When a city has been capital for 1000 years and more and when it has been ruled by scores of dynasties it is bound to leave behind memories, happy and sad, violent and placid, memories of grandeur and austerity, of colour and joy and also memories of pain and destruction.

Delhi has more than its share of these memories left behind in writings about Delhi in memoirs, journals, and novels, in travelogues, in prose and in verse also in racy journalistic pieces and in heavy and laboured biographies.

There is an endless list of the kinds of texts that were produced on Delhi including histories of the rulers and their conquests, life inside the palaces, accounts of the royal courts, pen-sketches of the leading lights of the city, accounts of the lives of the common people, life in the streets, accounts of the rebellion of 1857 written both by supporters and opponents. There are texts on Delhi, its monuments, its ruins, its festivals, customs and rituals of various communities. Accounts are present of major or minor political movements, guides on starting businesses and acquiring skills, recipe books, writings about the language of the street and the language spoken by women who remained behind closed doors.

There were texts like Muraqqa-e-Dehli by Dargah Quli Khan a most remarkable work on Delhi as it was just before and after its sack by Nadir Shah; there were the Tazkiras -- biographical notes on poets- like Meer Taqi Meer’s Nukaa’t- us-Shua’ara; compilations of letters of poets like Ghalib ‘s Ood-e-Hindi, Asaar-us-Sanaadeed on the monuments of Delhi by Syed Ahmad Khan; AalammeinIntekhab-Dehli by Maheshwar Dayal and countless others.

The accounts go back centuries from the Sanskrit text on a stone tablet recovered from the Palam Baoli, built at the time of Ghyas-ud-Din Balban or those written in medieval accounts like the Rihla of Abû Abdullah Muammadibn Abdullah popularly known as Ibn-e-Batuta, a contemporary of Mohammad bin Tughlaq, Tareekh-e-Ferozeshahi by Zia-ud-Din Barni, Tughlaq Nama by Khusrau, Tareekh-e-Ferozeshahi by Shams Siraj, Tareekh-e-Farishta by Mohammad Qasim Farishta. Accounts left behind by Jean Baptiste Tavernier and Francois Bernier, both contemporaries of Shahjahan and later texts written by the British and a diverse array of Europeans, each bringing her own perspective on this eternal city.

Many of these texts are so heavily biased that you wonder at the remarkable insensitivity of the authors to anything that does not fit into their own frame of reference. The practice of writing about the city, its history and its people, with preconceived ideas, to select what fitted well in the picture that the author wanted to portray and ignoring everything that did not, was not something unique to the Europeans. Many ‘natives’ too employed the same techniques and so the general approach followed by authors like Bashir-ud-Din Ahmad in describing the rebels of 1857and those fighting for India’s freedom in the early decades of the 20 Century, does not differ significantly from the writings of contemporary colonialist historians.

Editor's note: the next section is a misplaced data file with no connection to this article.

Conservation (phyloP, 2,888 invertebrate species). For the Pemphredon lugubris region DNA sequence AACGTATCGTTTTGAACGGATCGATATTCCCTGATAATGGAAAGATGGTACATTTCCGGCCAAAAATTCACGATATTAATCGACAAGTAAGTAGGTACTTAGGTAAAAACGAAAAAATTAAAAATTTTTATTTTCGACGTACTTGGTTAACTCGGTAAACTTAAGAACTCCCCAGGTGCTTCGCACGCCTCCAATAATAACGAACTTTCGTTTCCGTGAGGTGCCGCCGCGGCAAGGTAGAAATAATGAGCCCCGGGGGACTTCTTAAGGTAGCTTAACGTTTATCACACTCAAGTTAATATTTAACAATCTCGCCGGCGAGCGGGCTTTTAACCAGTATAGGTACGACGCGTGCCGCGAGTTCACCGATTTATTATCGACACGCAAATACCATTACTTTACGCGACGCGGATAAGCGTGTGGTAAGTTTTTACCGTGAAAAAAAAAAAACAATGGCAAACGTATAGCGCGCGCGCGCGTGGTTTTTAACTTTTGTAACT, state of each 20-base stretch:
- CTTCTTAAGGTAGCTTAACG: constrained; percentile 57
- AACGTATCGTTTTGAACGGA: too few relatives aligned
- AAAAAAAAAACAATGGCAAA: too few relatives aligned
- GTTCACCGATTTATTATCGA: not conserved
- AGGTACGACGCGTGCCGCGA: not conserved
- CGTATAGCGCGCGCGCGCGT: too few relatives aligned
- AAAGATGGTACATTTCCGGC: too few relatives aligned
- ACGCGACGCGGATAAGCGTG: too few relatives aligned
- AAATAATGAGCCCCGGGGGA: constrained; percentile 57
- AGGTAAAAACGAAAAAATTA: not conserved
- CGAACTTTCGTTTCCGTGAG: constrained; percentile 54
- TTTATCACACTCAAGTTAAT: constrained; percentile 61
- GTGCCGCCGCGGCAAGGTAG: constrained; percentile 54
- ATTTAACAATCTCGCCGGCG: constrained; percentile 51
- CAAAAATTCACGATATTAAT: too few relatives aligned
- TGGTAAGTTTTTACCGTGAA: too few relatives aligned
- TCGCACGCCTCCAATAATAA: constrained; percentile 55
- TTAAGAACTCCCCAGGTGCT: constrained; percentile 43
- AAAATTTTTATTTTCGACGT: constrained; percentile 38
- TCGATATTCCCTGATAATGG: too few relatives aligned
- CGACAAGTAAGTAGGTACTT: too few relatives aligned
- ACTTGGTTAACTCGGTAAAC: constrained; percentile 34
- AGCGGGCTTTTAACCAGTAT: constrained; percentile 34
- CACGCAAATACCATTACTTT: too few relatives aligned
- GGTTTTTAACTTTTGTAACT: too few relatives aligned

And yet, despite their ideological tilts, all these texts are important resources for any serious student of Delhi. Therefore this large collection of texts needs not only to be preserved but also made available to researchers and to lay readers interested in understanding the city and its history.

Many of these books like the Muraqqa-e-Dehli by Dargah Quli Khan originally written in Persian and translated into English by Professors Chandra Shekhar and Shama Mitra Chenoy are very difficult to procure and it is the same about a large number of books on Delhi. Many of the earlier works on Delhi are available only in Persian and Urdu and anyone not familiar with these languages faces a real uphill task in trying to find pre-19 Century works on Delhi in Hindi or English.

The absence of a central library and research facility focused on Delhi is a serious drawback and a matter that needs to be attended to on an urgent basis. There are a large number of manuscripts in Urdu and Persian scattered through libraries and personal collections, the latter are being damaged and lost or are being surreptitiously bought and sold.

The readership of both Persian and Urdu is decreasing rapidly and there is need to initiate steps, on an urgent basis, to actively promote the teaching and learning of these languages in order to create a readership for these books and to have a wider network from which researchers and commentators / translators for these texts can emerge.

There is need also to create a system where translations of these texts are made available to readers of other Indian languages including English. Something like this was done in the early 19 Century except at that time texts were being translated from English into Indian languages. There is no harm in trying to reverse this trend now.

There is a proposal to convert the Chandni Chowk Town Hall into a public library; it would be great if it was to develop into a centre where manuscripts and miniature paintings, other texts, rare books, old maps, photographs, political pamphlets, posters and such other memorabilia could find a home, a home that would welcome the researcher and the lay reader alike, a library and research institute that befits a city like Delhi. Dare we hope?

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